“My mama bought me some new shoes. At her house she did. That was soooo sweet of my mama, wasn’t it?” My 3-year-old (soon-to-be) stepson
asks from the backseat. I can see him in the rearview mirror, a Spider-Man toy
clutched in one hand and his sister’s naked Barbie in the other.
sure was, buddy,” I say. I put my turning signal on and ease into the left
mama is sooo pretty. She sure is pretty,” he tells me, looking out the window.
I smile. He is a very affectionate little boy, a little boy that doles out
compliments like he’s Santa. Sam, I like
your hair! Sam, I like your dress! I like your shoes! I like your bathtub!
you like my mama?” he asks. The stoplight turns red, and I turn to look at him
in the backseat.
course I do, bud! I like your mama a lot.” I give him a smile, and he smiles
back before yammering on about how he needs a booster seat, a happy meal and
maybe a horsey. I can’t follow his conversation. Instead, I spend the rest of
the car ride playing his question over and over in my head. Do you like my mama? His sweet voice
fills my thoughts, and my brain imagines the question as bright bubble letters
floating through the clouds. Any minute, Elmo’s going to appear and sing a song
with Big Bird using that one lyric: Do
you like my mama?
the record, it could be a catchy tune.
I wanted my future kids to grow up feeling comfortable around her. I wanted all of us to be a big, nontraditional family.
wouldn’t say I was completely unprepared for that question, but I didn’t expect
it. Especially not from a 3-year-old who has never heard a negative thing
about his mama from anyone in our home, and that is something I can say with
absolute certainty. When you become involved with someone who has children,
it’s pretty much rule No. 1: Thou
shalt not talk garbage on thinefiancé'schildren’s mother. Ever. No
exceptions. And trust me, I have never had any issue with this rule.
we got home, I opened Facebook and begin tapping out a message to someone not
on my friends list:
Hey, this is random,
but I just wanted to share with you the conversation I just had Trey. He went
on about how sweet his mama was for buying him shoes and how she was “soooo
pretty, my mama sure is pretty”. I thought I’d share that with you!
And then I sent it to the kids’
hope it wasn’t weird,” I told my fiancé, David, later. “I mean we’re not even
Facebook friends or anything.” And it’s true. Despite having a pleasant
attitude any time we see each other, we've never sat
together during an awards ceremony or shared commentary at the pre-K field day.
We were polite and made small talk, but there also had been a few awkward moments peppered in.
In the first few months of
knowing each other, I stood on the sidelines and let her and David take care of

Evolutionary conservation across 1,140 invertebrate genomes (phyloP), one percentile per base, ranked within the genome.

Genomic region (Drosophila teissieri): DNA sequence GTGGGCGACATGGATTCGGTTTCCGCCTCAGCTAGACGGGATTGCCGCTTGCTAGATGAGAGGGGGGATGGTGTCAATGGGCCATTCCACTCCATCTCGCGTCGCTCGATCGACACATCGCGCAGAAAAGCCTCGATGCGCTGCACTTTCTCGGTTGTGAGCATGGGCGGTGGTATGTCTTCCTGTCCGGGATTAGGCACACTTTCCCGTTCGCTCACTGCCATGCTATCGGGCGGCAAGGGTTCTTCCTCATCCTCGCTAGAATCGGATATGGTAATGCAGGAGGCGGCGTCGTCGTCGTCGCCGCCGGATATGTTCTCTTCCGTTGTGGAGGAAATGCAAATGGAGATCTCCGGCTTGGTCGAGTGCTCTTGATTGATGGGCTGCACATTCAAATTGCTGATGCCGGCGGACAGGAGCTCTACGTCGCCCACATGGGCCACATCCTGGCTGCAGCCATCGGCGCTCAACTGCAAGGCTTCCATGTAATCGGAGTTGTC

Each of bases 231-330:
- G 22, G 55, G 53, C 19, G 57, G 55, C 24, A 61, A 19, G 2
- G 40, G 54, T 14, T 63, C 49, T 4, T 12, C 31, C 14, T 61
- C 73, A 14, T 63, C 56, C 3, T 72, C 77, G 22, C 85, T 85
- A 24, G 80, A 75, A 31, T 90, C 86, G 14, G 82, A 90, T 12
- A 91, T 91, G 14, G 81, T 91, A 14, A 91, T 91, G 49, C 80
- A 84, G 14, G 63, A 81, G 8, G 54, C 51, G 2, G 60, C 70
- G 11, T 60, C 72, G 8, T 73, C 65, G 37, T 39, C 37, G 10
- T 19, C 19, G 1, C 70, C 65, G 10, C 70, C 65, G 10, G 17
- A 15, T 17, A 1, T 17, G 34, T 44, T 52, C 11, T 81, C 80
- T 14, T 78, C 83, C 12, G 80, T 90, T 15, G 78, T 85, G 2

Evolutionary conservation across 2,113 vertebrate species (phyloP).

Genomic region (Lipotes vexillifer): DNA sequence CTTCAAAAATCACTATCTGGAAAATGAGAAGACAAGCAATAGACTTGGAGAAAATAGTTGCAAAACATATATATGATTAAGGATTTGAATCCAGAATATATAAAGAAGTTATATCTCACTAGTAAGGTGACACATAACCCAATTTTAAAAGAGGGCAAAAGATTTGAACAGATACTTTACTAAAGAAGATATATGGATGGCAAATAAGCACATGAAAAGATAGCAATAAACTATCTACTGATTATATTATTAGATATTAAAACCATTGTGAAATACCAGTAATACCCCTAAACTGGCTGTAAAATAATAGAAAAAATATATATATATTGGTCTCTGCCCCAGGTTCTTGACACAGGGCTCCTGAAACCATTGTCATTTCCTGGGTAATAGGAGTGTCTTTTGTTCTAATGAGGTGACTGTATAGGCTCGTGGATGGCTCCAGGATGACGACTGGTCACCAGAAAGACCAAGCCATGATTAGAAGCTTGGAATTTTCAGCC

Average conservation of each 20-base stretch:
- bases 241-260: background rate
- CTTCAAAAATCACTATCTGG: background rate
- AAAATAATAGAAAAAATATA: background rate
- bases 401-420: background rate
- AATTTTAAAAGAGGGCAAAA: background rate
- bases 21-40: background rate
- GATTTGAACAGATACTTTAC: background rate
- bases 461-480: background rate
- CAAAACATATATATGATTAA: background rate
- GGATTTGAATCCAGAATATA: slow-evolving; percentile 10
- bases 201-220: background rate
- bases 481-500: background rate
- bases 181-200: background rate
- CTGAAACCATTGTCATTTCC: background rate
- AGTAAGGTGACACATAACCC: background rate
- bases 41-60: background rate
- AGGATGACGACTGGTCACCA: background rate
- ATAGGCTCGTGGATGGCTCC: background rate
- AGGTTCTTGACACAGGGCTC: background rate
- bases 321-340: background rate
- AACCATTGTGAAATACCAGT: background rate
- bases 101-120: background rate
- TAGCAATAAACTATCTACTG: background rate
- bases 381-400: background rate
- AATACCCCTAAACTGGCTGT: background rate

the conversation. It’s not that we were ever ugly to each other or that either
one of us ever started some huge fight, it was just awkward. I was her ex-husband’s fiancé, and they were
still trying to heal wounded egos from the divorce. Lately, we had been
chattier, talking for a few extra minutes during drop-off and pick-up, but
getting together for coffee or to share margaritas one night still
seemed impossible. She was the ex-wife and I was the fiancé, and being polite was
all we would ever manage, right?
that day, I decided that wasn’t enough. I decided that I wanted to be her friend. That I wanted all of us to sit
together during the next kindergarten graduation, that I wanted Trey to come to
one area of the baseball bleachers to
get his hugs and his juice box, that I wanted Chloe to grow up knowing she
could invite both of us to watch her try on wedding dresses and it wouldn't be awkward, that we would enjoy the hell out of it. I wanted my future kids
to grow up feeling comfortable around her. I wanted all of us to be a big,
next day, she added me on Facebook, sent me a message thanking me for sharing
it with her and then a few days later, told me how much she appreciated me and
how glad she was that I was in her children’s lives.
then, our relationship has grown even more. Last time we dropped the kids off
at her home, it was 6:15. By the time David and I finished talking to her, and
her husband and got back in the car, it was 8:35. I turned to David as were
leaving and said “Remember when we all first met and you said that we would
always be friendly with each other, but we weren’t ever going to get together
and play cards or anything? Well now I can totally see us all getting together
one night.” It is a relationship that so few people understand. I told her last
Sunday that when people hear I’m going to become a stepmom, the first thing
they ask is “Do you get along with their mom?”
know! And people act shocked when we say that we do!” All I could do was nod in
no matter what anyone thinks, no matter how many people may tell both of us
“Watch your back, there’s an ulterior motive there,” I know that this is right
for so many reasons. And the two most important ones? Well they’re the ones in
the backseat of my car, asking me if I like their mama, telling me that their
mama said we could all go trick-or-treating together this year, hugging me when
they run into me in a store while shopping with their mama. They’re the ones
who are comfortable talking about her to me and about me to her. They’re the
most important reasons of all, the only reasons that really matter.